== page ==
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A National Alcohol Concern

Thursday, May 7th, 2009 A National Alcohol Concern has covered many issues surrounding the misuse of alcohol. Today the papers are awash with headlines regarding the sharp increase in women binging on alcohol. The evidence unravels based on the Joseph Rowntree Foundation (JRF) charity.

Firstly a 17 year old female alcoholic has revealed that she drinks a litre of Vodka as well as eight cans of beer per day, according to a report by Emma Wall of the Daily Star (06 06 09).

In addition this young addict has also carried out violent attackss on her mother in the face when she refused to buy her more alcohol.

Essentially, with reference to the BBC and Kate Devlin of the Telegraph (06 06 09), both articles are suggesting that the number of women binge drinking has more than doubled. There is a fundamental need to address the evidence that has been presented.

The Joseph Rowntree Foundation study found 15% of women now binged on alcohol each week, this in essence equates to more than 4.5 million women, between 1998 and 2006. In men, the figure stood at 23% - a small rise on previous statistics. During the last 20 years, there has been a general increase in drinking in nearly all age groups in the UK.

Furthermore, statistically, almost one in six women now drink more than twice the recommended daily limit of between two and three units of alcohol.

However, it has been established that men still consume more alcohol, with nearly one in four, 23 per cent, consuming at least twice as much as they should. But the number of young men, aged between 16 and 24, who binge drink has fallen by 9 per cent since 2000, according to the foundation.

Lesley Smith, from Oxford Brookes University, who compiled the report, said: “An examination of trends over the last 15 to 20 years indicates that it is generally the behaviour of women that has increased (rather than) that of men, at least in the UK where the gender gap in drinking at excessive and harmful levels has decreased over recent years.”

In addition, they found that average alcohol consumption had risen for both men and women since the mid 1990s. The studies used suggested weekly intakes for men now stood at between 18 and 19 units, up from 15 to 16, and for women it was currently nine to 10, up from six to seven. Men aged 45 to 64 were the biggest drinkers, consuming over 20 units a week on average, overtaking 16 to 24-year-old men who were the biggest drinkers a couple of years ago.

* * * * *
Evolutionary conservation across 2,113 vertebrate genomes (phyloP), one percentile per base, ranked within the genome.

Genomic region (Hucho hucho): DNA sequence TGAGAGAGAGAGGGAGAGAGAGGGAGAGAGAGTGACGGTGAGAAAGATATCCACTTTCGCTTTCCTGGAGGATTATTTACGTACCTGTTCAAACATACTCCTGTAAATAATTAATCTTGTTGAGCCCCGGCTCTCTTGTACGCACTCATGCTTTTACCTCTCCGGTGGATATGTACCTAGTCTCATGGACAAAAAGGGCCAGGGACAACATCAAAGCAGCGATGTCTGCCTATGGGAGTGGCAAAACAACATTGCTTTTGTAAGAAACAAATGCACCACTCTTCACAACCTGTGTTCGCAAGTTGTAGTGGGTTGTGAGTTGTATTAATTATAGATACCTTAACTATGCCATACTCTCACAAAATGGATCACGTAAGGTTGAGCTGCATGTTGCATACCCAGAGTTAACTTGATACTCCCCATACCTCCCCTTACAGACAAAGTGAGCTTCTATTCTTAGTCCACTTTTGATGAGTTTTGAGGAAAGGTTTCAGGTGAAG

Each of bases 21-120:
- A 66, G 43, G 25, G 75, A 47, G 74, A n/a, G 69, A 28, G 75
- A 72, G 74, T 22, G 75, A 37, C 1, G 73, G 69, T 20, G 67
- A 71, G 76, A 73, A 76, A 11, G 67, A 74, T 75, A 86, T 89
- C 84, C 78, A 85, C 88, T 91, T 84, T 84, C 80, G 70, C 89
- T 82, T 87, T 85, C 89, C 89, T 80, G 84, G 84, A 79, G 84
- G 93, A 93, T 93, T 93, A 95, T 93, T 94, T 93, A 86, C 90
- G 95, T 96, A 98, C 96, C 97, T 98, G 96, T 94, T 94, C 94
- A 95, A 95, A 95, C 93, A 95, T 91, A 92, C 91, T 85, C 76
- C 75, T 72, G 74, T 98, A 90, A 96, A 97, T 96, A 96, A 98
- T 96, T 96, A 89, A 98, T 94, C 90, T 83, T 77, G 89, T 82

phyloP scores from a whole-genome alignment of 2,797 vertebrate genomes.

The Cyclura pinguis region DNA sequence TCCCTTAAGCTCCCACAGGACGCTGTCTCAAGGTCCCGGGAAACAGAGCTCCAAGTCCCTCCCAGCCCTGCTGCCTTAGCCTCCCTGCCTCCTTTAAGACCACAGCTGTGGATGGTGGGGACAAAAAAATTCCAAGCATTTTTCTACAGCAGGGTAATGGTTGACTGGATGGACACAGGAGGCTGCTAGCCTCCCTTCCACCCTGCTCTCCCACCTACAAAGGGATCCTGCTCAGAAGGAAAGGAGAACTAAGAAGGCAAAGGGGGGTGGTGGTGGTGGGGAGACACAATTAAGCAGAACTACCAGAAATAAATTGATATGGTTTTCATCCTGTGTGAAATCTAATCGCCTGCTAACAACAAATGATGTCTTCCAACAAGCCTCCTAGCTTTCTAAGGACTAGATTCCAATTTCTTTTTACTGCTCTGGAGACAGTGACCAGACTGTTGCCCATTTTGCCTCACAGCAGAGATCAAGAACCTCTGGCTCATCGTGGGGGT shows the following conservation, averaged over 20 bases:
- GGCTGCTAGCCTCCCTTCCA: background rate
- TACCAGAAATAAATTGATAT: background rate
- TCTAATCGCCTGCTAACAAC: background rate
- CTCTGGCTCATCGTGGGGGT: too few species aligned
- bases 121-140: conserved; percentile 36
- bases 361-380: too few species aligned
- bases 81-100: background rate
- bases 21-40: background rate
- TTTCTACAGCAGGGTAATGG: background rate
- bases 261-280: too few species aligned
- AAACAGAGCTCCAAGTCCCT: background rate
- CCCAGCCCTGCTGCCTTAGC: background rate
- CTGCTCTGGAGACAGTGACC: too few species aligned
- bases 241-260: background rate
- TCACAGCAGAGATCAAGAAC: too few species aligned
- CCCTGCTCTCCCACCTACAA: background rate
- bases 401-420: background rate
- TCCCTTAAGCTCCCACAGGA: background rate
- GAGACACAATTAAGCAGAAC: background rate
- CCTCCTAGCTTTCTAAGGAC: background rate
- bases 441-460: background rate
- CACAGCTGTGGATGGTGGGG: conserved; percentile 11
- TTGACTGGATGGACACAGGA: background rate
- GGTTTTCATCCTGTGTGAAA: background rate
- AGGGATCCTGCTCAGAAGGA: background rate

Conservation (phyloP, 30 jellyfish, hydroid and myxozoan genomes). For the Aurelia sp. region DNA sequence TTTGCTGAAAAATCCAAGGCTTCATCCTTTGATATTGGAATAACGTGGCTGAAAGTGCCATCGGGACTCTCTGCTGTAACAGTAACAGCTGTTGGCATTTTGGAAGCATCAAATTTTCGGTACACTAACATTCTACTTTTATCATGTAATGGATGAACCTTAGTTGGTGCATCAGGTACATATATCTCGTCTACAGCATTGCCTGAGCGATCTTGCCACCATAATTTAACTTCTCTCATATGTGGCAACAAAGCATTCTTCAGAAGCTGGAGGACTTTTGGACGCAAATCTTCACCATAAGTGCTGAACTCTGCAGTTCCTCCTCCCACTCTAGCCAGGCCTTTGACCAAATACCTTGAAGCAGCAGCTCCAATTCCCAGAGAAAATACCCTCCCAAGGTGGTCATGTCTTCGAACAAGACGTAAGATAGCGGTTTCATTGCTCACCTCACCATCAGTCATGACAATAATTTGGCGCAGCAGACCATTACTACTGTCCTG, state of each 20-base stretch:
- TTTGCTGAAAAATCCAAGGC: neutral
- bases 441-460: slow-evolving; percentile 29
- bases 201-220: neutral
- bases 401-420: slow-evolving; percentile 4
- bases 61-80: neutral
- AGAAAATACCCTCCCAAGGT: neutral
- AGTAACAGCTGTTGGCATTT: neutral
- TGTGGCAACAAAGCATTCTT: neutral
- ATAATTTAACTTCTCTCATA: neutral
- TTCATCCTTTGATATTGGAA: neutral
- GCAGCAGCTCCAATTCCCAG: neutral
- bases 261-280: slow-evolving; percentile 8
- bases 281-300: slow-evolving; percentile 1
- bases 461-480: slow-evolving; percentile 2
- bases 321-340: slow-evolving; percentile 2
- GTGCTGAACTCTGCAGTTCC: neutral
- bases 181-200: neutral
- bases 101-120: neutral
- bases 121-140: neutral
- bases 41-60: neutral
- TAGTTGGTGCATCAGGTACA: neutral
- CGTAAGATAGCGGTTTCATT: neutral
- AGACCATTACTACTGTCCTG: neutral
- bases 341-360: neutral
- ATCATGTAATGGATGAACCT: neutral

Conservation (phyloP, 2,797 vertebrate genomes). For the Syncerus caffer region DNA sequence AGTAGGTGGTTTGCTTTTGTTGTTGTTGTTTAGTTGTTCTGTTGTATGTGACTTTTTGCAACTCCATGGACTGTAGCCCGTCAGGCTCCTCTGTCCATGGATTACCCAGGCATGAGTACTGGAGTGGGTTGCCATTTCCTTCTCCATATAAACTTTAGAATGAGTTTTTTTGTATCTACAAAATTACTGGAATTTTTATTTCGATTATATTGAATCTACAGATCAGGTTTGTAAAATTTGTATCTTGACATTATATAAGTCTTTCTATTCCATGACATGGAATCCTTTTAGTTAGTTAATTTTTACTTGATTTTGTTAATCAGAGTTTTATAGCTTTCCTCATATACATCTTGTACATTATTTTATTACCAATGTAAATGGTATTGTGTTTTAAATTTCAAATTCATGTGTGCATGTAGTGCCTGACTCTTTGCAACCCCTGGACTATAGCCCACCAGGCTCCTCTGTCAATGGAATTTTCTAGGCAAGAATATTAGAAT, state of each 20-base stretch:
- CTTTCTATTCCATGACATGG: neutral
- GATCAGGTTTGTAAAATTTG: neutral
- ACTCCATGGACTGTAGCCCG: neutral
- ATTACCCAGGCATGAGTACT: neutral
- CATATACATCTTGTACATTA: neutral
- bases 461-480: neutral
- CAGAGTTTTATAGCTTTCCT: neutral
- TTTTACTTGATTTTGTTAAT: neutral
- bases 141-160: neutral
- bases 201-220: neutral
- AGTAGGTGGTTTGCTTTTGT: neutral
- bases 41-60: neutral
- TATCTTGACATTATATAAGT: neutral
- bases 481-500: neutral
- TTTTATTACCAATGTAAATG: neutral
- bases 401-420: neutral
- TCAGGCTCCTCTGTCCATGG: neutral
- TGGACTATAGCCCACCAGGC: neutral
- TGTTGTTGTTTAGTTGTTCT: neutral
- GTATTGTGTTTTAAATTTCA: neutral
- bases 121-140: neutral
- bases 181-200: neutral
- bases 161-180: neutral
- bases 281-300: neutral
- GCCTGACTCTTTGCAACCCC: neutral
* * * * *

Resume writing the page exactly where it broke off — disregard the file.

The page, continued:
But it is the binge drinking figures which were perhaps the most surprising.

They showed that men who binge drink at least once a week had risen to 23%, up from 22% in 1998, but again drinking levels for the 16 to 24 age group had fallen. For women, the rate had risen from 7% to 15% during the period, with rises seen for each age group. The researchers said the rise in female drinking was likely to be linked to greater financial security, the influence and ‘pressure power of advertising.’

Notwithstanding, the report has highlighted that other trends are being set. Northern Ireland, has indicated a large increase in alcohol consumption and it has been suggested that this is because of the relaxation in their licensing laws and growth of the leisure industry since the peace process began, and changes in children’s drinking habits.

Another factor addresses that fewer children were partaking in alcoholic drinks, however, those that did indulge were drinking more than they used to. Significantly, the evidence also suggests that the average weekly intake had alarmingly, more than doubled since 1990 for both girls and boys aged 11 to 15. Don Shenker, Alcohol Concern Chief Executive states, ‘This report clearly shows that risky alcohol consumption isn’t just occurring within a few minority groups. The government urgently needs to broaden its focus to reduce harms from alcohol across the whole population.’

But a Department of Health spokesman said that tackling high levels of drinking was a priority. “In the past year we have announced a package of measures to tackle excessive drinking and reduce alcohol health harm. “For those young people who do develop problems there are record numbers of treatment places available.”

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